The Ten Most Common Mistakes In Selecting A Strategic Initiative

man using MacBook

This is the second article in which I’ve described the importance of understanding the reasons why initiatives fail. This article explains how to determine if you should, as the organization, be motivated to succeed with a specific strategic initiative.

We dive into three areas when it comes to thinking about a strategic initiative and we discuss the importance of answering these 10 important questions:

How Do You Determine The Right Strategic Initiative

So now that we have cover the importance of knowing why strategic initiatives fail, let’s dive into the second most important part of this topic. What we will be looking at is identifying the areas that should solicit extra effort when it comes to managing this initiative.

The goal of this assessment will be to determine what areas of this job-specific process require more focus in order to approach the initiative as a team. We will be touching on several of the ten most common pitfalls when it comes to selecting a strategic initiative. These pitfalls, and the answers to their common causes, are central to the degree in which a particular initiative is properly executed.

Mistake #1: Not Assessing Selection Several Ways:Selecting the right initiative for the team to tackle is a serious undertaking. However, not every initiative warrants the time and effort it takes for a good team to tackle the job at hand. Two avenues for avoiding this mistake occurs. First, prioritize initiative number one and move on from there. Second, provide exceptional leadership and guidance so that your team can tackle any initiative. The importance here is to understand exactly what you need to accomplish with each initiative you select and involving the right team members. If you are thorough with these two steps, you will be well on your way to producing new initiatives that improve your organization’s function.

Mistake #2: Selecting The Wrong Initiative As A replacement:We’ve reviewed the importance of not making the wrong initiative the responsibility of the team, but what I think we have not discussed is how critical the task will live in the team’s mind. All too often, a team will be assigned to tackle an initiative and then assigned to implement the initiative. Say that at days end, there will be an opportunity to replace this initiative with one that is even more rewarding to the organization. At this point, the team should actually carry out the new initiative, not the old. The cost of finding additional hours of work doing the same thing over and over again is almost immeasurable when it comes to the errors and inaccuracies of untried strategic initiatives. The benefit is the greater commitment of your team to carrying out the new initiative tests the willingness and decision to take action. The failure to take this step, and having to go back to a new initiative, is far more costly than the cost of replacing and retraining your team members.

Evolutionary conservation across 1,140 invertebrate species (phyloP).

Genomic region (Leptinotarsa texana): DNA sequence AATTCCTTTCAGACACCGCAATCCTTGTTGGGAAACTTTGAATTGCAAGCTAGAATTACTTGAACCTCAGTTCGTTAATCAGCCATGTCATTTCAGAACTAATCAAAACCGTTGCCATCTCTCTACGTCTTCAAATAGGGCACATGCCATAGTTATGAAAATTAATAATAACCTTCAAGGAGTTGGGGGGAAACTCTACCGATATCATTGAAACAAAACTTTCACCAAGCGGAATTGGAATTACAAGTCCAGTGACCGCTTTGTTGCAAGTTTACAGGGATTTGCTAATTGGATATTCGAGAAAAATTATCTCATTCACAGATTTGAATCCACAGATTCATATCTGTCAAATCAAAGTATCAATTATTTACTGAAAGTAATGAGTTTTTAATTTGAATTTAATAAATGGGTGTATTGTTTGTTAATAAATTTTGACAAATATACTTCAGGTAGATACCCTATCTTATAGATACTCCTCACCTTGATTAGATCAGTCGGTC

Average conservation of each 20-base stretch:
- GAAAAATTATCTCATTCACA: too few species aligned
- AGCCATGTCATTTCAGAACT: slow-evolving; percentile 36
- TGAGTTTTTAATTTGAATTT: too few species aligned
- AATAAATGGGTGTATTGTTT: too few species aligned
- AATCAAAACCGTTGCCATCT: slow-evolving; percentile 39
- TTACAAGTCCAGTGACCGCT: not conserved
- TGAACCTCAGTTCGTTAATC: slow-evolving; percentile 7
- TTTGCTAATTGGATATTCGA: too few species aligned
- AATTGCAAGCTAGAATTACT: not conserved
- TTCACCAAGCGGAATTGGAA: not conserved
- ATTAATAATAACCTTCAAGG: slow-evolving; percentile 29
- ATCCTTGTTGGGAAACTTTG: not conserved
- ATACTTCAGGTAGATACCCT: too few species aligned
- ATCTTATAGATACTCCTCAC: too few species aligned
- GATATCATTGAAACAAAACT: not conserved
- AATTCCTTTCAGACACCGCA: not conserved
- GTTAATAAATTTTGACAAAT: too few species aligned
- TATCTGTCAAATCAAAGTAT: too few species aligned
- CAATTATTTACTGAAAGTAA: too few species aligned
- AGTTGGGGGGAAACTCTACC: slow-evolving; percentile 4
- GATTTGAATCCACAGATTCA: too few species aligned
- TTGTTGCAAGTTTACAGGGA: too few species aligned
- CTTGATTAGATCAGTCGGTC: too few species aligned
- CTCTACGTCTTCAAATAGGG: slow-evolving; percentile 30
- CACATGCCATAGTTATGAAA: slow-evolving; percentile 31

Mistake #3: Incomplete with the process and deliverables:After vigorous discussions in which the team collaboratively determined “what needs to be done” the important move you can recommend is to validate the process and deliverables to everyone. Collect feedback from the team in this manner, making sure you hear everyone’s perspectives as well as their counterpoints. Fixing mistakes within the process or addressing the complete and effective deliverables is now possible.

Mistake #4: Not Examining The Benefits From the Initiative Effectively:The good thing about strategic initiatives is the variables, obstacles, and marketplace position that affect the initiative. At certain points, it may seem that the fruits are unfolding, which may lead you to believe that the initiative is a success and it may be. Doing the tactical work with those things is not always easy, especially when you have obstacles and delays along the way. However, doing the strategic work lets you see the returns to your investment-and to the organization-during and after implementation of the initiative. A clear strategic process is here to aid in this.

Mistake #5: Not Being Involved With the Process:A key benefit of reporting back on clear post-implementation actions a redefines the furious and timely citizen maximum wrangleness in handling the initiative. This benefit is also great for organization-wide deployment; the leader need not reinvent the wheel. If necessary, a leader can help ensure active participation.

Mistake #6: This Is Not Realized Early Enough For Action:It is an unfortunate reality that not everyone at certain times are ready to execute new initiatives. An innovative initiative that first required plenty of team-based conversations and debates is not going to be implemented without these conversations. If this is perceived as a delay, it often is. If you are good at comprehending the other person’s words and listening to them, granulizing (see #5) the gravity of your implementation plans, you will find that you will avoid “dead-in-the-water” situations and be on-time.

person sitting on chair holding iPad